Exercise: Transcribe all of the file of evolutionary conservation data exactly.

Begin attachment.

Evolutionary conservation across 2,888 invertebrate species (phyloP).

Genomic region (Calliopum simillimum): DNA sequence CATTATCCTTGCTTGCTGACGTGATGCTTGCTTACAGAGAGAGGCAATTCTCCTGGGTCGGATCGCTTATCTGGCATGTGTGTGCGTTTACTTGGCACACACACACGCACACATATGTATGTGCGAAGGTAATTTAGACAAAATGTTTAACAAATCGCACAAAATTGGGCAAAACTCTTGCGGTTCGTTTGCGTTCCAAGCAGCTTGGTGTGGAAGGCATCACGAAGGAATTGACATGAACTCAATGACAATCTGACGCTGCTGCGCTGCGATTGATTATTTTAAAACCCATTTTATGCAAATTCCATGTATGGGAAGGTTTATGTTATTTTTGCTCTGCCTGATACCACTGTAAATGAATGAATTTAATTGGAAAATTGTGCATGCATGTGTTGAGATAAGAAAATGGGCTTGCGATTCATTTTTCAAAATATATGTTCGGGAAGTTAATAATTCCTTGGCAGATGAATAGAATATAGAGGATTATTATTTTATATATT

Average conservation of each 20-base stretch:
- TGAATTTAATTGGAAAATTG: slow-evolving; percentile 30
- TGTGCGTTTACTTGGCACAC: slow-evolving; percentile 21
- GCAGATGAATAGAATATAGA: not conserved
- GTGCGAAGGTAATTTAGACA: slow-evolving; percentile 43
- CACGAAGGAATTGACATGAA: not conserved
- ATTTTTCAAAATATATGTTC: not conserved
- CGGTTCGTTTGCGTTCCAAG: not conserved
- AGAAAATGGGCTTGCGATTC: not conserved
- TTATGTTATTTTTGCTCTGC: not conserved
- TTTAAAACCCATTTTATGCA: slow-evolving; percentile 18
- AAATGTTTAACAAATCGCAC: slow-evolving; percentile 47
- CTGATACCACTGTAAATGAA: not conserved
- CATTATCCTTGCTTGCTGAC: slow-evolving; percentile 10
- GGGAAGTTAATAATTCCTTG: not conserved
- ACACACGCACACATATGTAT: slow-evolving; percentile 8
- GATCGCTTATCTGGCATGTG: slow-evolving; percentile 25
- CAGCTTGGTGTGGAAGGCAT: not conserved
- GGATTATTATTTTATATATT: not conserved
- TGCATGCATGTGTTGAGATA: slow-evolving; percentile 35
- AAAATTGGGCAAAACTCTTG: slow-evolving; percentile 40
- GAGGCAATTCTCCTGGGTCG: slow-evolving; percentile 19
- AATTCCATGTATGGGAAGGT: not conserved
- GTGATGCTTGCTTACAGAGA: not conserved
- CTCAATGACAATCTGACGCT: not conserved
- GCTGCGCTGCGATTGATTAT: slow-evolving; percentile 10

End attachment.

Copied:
Evolutionary conservation across 2,888 invertebrate species (phyloP).

Genomic region (Calliopum simillimum): DNA sequence CATTATCCTTGCTTGCTGACGTGATGCTTGCTTACAGAGAGAGGCAATTCTCCTGGGTCGGATCGCTTATCTGGCATGTGTGTGCGTTTACTTGGCACACACACACGCACACATATGTATGTGCGAAGGTAATTTAGACAAAATGTTTAACAAATCGCACAAAATTGGGCAAAACTCTTGCGGTTCGTTTGCGTTCCAAGCAGCTTGGTGTGGAAGGCATCACGAAGGAATTGACATGAACTCAATGACAATCTGACGCTGCTGCGCTGCGATTGATTATTTTAAAACCCATTTTATGCAAATTCCATGTATGGGAAGGTTTATGTTATTTTTGCTCTGCCTGATACCACTGTAAATGAATGAATTTAATTGGAAAATTGTGCATGCATGTGTTGAGATAAGAAAATGGGCTTGCGATTCATTTTTCAAAATATATGTTCGGGAAGTTAATAATTCCTTGGCAGATGAATAGAATATAGAGGATTATTATTTTATATATT

Average conservation of each 20-base stretch:
- TGAATTTAATTGGAAAATTG: slow-evolving; percentile 30
- TGTGCGTTTACTTGGCACAC: slow-evolving; percentile 21
- GCAGATGAATAGAATATAGA: not conserved
- GTGCGAAGGTAATTTAGACA: slow-evolving; percentile 43
- CACGAAGGAATTGACATGAA: not conserved
- ATTTTTCAAAATATATGTTC: not conserved
- CGGTTCGTTTGCGTTCCAAG: not conserved
- AGAAAATGGGCTTGCGATTC: not conserved
- TTATGTTATTTTTGCTCTGC: not conserved
- TTTAAAACCCATTTTATGCA: slow-evolving; percentile 18
- AAATGTTTAACAAATCGCAC: slow-evolving; percentile 47
- CTGATACCACTGTAAATGAA: not conserved
- CATTATCCTTGCTTGCTGAC: slow-evolving; percentile 10
- GGGAAGTTAATAATTCCTTG: not conserved
- ACACACGCACACATATGTAT: slow-evolving; percentile 8
- GATCGCTTATCTGGCATGTG: slow-evolving; percentile 25
- CAGCTTGGTGTGGAAGGCAT: not conserved
- GGATTATTATTTTATATATT: not conserved
- TGCATGCATGTGTTGAGATA: slow-evolving; percentile 35
- AAAATTGGGCAAAACTCTTG: slow-evolving; percentile 40
- GAGGCAATTCTCCTGGGTCG: slow-evolving; percentile 19
- AATTCCATGTATGGGAAGGT: not conserved
- GTGATGCTTGCTTACAGAGA: not conserved
- CTCAATGACAATCTGACGCT: not conserved
- GCTGCGCTGCGATTGATTAT: slow-evolving; percentile 10